Here at Luma Health, there’s one particular objection that we hear fairly often. No, it’s not “Doesn’t every healthcare practice already use patient engagement technology?” or “Aren’t all patients already 100% satisfied with their care experience?”—although those are close runners-up. It’s “How can text messages be an effective way of reaching all demographics, especially seniors, who rarely text?”
We’d like to dispel that fallacy today, because good news: seniors DO text! Here’s the data and facts to prove it, and here’s what that means for healthcare providers.
When we say that we achieve total patient engagement, that’s not a responsibility we take lightly. We truly believe that our solutions have the capability to reach every patient and keep them engaged throughout the entire patient journey, and we’ve got the statistics to back us up.
According to the Pew Research Center, 95 percent of Americans ages 50-64 and 91 percent of people ages 64 and above own a cell phone. And yes, they use their phones to text: the AARP found that nine out of ten of seniors who own a phone use it to stay connected to others. What’s more, a survey by Experian found that the average 55-64 year-old American sends and receives 491 text messages per month! Seniors are increasingly making use of technology as a means of communication, and that’s not slowing down any time soon.
But we didn’t want to rely solely on other sources when we could prove this concept ourselves. We decided to make sense of our own data to get a definitive answer on whether seniors text, so we looked at our own rates of reminder confirmations and broke them down by patient age.
The results were incredibly encouraging: well over half of seniors are actively engaging with their care providers via text. In fact, 56 percent of patients ages 65-84 and even 54 percent of those ages 85-94 reply to text reminders to confirm their appointments. Not only is that in line with the response rates of other demographics, it’s actually slightly higher!
For example, the response rates for the 18-25 demographic is 49 percent. These results were just as surprising to you as they were to us, and they’re a good reminder that we should always be mindful of what the data says about the unique preferences of each and every patient.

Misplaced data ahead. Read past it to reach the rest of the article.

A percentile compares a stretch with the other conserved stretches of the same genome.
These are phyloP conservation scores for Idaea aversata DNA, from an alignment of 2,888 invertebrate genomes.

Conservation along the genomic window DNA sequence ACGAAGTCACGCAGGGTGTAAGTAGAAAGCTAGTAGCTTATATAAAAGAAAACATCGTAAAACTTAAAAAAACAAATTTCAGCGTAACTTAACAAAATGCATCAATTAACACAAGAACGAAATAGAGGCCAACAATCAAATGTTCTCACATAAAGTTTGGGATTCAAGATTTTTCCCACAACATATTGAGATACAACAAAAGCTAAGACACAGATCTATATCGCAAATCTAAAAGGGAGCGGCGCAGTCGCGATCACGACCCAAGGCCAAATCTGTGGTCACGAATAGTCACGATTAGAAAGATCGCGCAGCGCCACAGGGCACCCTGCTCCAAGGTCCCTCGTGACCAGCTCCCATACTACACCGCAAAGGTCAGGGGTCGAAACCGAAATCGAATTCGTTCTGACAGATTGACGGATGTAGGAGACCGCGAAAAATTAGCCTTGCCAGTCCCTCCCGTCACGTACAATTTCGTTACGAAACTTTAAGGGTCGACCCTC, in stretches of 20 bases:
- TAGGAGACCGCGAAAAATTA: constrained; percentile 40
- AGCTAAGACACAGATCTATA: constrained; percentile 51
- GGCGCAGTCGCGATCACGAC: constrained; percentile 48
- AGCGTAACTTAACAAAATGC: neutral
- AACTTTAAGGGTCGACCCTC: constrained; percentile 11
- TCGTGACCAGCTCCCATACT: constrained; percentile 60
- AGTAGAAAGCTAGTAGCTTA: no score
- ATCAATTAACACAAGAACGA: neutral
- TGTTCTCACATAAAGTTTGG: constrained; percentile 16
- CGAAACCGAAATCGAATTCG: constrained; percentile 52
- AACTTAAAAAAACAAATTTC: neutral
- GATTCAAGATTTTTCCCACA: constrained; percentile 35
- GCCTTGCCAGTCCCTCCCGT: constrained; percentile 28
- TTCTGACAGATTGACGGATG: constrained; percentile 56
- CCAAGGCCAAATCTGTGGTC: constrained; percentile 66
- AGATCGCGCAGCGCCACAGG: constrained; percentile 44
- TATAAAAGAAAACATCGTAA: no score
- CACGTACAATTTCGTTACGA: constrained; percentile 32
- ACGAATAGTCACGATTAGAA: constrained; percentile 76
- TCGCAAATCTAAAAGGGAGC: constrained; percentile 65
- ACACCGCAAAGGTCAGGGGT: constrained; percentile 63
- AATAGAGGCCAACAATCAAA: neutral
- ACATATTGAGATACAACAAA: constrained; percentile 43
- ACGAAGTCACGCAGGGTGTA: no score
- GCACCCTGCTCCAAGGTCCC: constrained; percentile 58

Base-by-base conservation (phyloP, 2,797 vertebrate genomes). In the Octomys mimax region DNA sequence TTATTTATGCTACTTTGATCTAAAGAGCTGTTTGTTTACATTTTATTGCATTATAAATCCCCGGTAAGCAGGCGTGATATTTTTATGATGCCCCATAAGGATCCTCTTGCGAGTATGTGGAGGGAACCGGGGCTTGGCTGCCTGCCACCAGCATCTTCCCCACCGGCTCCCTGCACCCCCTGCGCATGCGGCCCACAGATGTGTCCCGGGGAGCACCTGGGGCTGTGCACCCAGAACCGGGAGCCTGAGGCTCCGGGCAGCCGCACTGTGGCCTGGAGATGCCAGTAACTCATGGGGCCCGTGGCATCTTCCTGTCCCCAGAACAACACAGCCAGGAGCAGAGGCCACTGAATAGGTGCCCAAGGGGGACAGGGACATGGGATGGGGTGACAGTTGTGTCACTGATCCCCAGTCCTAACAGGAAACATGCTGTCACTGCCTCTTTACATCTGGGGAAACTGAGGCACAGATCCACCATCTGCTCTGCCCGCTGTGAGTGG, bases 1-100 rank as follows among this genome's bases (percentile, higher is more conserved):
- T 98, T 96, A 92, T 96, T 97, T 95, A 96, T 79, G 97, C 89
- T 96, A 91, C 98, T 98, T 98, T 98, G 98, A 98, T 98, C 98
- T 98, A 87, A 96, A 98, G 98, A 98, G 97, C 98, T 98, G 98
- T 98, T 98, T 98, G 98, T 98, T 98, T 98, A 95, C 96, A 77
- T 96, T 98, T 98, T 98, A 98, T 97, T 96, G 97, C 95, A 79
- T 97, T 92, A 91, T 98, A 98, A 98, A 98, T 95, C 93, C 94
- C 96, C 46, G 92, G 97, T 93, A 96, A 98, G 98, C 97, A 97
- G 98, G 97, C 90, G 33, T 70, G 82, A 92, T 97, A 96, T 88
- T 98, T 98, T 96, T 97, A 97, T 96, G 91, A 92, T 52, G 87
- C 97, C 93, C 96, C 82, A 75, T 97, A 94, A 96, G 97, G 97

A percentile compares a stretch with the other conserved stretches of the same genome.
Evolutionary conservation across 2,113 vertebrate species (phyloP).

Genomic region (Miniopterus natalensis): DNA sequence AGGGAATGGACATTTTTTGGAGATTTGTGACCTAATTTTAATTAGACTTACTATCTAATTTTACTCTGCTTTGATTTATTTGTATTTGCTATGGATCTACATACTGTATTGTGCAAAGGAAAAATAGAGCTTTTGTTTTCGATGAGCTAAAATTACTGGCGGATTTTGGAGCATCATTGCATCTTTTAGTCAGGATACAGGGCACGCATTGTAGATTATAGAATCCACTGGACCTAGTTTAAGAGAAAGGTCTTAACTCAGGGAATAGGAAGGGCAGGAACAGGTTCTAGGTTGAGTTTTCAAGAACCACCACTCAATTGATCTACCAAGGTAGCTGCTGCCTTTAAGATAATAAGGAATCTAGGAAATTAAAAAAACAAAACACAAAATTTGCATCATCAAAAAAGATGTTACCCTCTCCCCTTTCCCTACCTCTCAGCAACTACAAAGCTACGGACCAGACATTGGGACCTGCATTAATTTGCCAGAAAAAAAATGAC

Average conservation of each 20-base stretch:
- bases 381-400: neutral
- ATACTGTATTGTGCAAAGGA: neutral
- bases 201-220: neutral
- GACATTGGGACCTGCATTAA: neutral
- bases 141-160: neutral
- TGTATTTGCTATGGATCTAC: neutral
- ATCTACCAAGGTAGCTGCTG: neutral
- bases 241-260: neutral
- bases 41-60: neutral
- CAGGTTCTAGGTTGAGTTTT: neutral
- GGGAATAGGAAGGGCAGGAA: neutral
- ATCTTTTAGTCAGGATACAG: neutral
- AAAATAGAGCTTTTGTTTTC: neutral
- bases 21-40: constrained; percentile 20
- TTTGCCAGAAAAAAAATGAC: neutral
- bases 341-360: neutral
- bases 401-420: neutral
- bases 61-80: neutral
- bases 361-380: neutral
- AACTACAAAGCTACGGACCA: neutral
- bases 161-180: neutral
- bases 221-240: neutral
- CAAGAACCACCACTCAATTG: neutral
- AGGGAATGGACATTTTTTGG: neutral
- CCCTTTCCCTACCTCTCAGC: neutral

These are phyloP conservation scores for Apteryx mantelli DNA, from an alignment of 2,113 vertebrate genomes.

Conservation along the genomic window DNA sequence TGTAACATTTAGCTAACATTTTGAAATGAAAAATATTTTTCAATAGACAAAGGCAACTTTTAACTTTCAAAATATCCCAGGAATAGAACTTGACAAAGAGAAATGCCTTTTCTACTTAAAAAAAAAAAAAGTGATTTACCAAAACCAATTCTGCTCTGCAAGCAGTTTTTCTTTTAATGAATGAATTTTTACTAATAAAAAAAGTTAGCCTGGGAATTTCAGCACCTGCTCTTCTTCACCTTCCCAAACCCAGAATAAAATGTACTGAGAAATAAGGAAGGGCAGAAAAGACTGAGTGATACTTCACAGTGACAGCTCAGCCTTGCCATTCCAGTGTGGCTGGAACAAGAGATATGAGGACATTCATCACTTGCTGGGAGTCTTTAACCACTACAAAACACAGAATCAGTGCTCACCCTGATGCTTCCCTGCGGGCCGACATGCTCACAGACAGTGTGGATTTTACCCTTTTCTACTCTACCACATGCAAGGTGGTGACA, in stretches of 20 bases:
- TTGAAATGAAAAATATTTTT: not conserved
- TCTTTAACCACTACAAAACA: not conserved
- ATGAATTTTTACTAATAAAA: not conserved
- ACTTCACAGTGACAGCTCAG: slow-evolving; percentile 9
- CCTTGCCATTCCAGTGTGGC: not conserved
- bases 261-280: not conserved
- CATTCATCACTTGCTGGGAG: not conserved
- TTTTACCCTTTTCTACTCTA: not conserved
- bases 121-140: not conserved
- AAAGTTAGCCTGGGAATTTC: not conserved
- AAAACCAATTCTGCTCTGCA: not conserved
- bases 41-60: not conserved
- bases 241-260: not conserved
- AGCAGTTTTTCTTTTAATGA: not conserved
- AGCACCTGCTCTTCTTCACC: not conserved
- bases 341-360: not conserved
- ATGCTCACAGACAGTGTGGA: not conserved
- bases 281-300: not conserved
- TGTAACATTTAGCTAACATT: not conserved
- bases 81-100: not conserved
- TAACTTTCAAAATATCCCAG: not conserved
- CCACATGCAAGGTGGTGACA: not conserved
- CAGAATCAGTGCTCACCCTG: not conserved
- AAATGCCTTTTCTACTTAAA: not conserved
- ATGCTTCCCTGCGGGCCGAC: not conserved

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No matter a person’s age, socioeconomic status, gender, or background, each patient is unique and has unique communication preferences, and we’re committed to accommodating these preferences in order to maximize patient engagement. That’s why even though we take a text-first approach, we allow each patient to choose from text, email, or phone as their primary method of communication with their care team.
Still, we like to do our research to make sure we’re hitting the mark with our text-first approach. And lots of interesting research has been popping up on this topic. For example, did you know that the typical senior doesn’t like emoticons in their texts? As huge proponents of emojis, this makes us a little sad, but we understand.
Another key finding from the same study is that text-message appointment reminders are far more effective for seniors if they receive multiple reminders. All of this is precisely why we offer customized text messages that can be adjusted to fit the needs of your patients. For instance, practices can tailor their texting cadences to send out specific numbers of reminders (Three reminders, perhaps? Four? Two? It’s up to you!) at the time that works best for patients—whether it’s a month or a day in advance.
No matter a person’s age, socioeconomic status, gender, or background, every patient has unique communication preferences.
Seniors need to stay connected with their providers on an ongoing basis. Today more than ever, Americans are living longer, but with increased lifespan comes an increase in chronic conditions. Our seniors need better ways to manage their care, and patient engagement technology is a key tool in accomplishing that goal. Texts and secure messages are an optimal way of reaching people because they’re considered far less invasive than other forms of communication, such as phone calls.
The more options seniors have for communicating with their care provider, the better: It’s important to take each senior’s individual preferences into account and equip them with the choices they need to thrive. No one patient is the same, but it’s possible to ensure a positive patient experience for each one—we promise!
It’s important to root out and address popular misconceptions when it comes to healthcare—otherwise, they become self-fulfilling prophecies. If care providers falsely believe that their seniors won’t embrace patient engagement technology, they’ll keep using ineffective methods of outreach that eat up administrative staff time. There’s no doubt that the times are a-changin’, but we’re happy to report seniors are keeping up.